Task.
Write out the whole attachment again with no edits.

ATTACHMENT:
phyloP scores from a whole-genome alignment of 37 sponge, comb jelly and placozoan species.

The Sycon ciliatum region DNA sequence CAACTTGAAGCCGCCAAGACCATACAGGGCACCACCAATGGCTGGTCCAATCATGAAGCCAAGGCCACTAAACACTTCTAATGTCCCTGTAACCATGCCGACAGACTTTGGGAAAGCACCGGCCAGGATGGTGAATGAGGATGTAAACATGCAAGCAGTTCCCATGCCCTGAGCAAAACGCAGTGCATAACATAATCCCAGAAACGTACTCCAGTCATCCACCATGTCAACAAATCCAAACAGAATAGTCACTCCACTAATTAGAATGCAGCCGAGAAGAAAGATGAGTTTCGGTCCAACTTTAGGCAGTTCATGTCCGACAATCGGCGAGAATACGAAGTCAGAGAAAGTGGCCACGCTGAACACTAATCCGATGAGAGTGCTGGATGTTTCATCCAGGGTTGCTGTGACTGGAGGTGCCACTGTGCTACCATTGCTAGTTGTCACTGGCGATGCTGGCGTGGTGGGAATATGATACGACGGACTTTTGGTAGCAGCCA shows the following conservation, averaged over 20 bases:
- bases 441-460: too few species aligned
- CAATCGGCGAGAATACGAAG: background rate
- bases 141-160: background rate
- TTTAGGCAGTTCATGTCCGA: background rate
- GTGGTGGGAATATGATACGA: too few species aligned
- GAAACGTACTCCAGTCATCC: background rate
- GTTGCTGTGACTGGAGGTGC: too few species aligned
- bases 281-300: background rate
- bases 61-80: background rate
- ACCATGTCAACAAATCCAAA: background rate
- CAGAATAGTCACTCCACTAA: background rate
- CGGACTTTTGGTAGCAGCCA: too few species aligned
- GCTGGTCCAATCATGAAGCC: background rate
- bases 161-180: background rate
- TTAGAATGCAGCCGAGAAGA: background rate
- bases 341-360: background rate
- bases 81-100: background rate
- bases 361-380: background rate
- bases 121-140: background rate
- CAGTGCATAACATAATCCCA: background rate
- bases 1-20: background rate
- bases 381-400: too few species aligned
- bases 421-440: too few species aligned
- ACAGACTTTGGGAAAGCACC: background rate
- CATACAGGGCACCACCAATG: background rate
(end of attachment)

phyloP scores from a whole-genome alignment of 37 sponge, comb jelly and placozoan species.

The Sycon ciliatum region DNA sequence CAACTTGAAGCCGCCAAGACCATACAGGGCACCACCAATGGCTGGTCCAATCATGAAGCCAAGGCCACTAAACACTTCTAATGTCCCTGTAACCATGCCGACAGACTTTGGGAAAGCACCGGCCAGGATGGTGAATGAGGATGTAAACATGCAAGCAGTTCCCATGCCCTGAGCAAAACGCAGTGCATAACATAATCCCAGAAACGTACTCCAGTCATCCACCATGTCAACAAATCCAAACAGAATAGTCACTCCACTAATTAGAATGCAGCCGAGAAGAAAGATGAGTTTCGGTCCAACTTTAGGCAGTTCATGTCCGACAATCGGCGAGAATACGAAGTCAGAGAAAGTGGCCACGCTGAACACTAATCCGATGAGAGTGCTGGATGTTTCATCCAGGGTTGCTGTGACTGGAGGTGCCACTGTGCTACCATTGCTAGTTGTCACTGGCGATGCTGGCGTGGTGGGAATATGATACGACGGACTTTTGGTAGCAGCCA shows the following conservation, averaged over 20 bases:
- bases 441-460: too few species aligned
- CAATCGGCGAGAATACGAAG: background rate
- bases 141-160: background rate
- TTTAGGCAGTTCATGTCCGA: background rate
- GTGGTGGGAATATGATACGA: too few species aligned
- GAAACGTACTCCAGTCATCC: background rate
- GTTGCTGTGACTGGAGGTGC: too few species aligned
- bases 281-300: background rate
- bases 61-80: background rate
- ACCATGTCAACAAATCCAAA: background rate
- CAGAATAGTCACTCCACTAA: background rate
- CGGACTTTTGGTAGCAGCCA: too few species aligned
- GCTGGTCCAATCATGAAGCC: background rate
- bases 161-180: background rate
- TTAGAATGCAGCCGAGAAGA: background rate
- bases 341-360: background rate
- bases 81-100: background rate
- bases 361-380: background rate
- bases 121-140: background rate
- CAGTGCATAACATAATCCCA: background rate
- bases 1-20: background rate
- bases 381-400: too few species aligned
- bases 421-440: too few species aligned
- ACAGACTTTGGGAAAGCACC: background rate
- CATACAGGGCACCACCAATG: background rate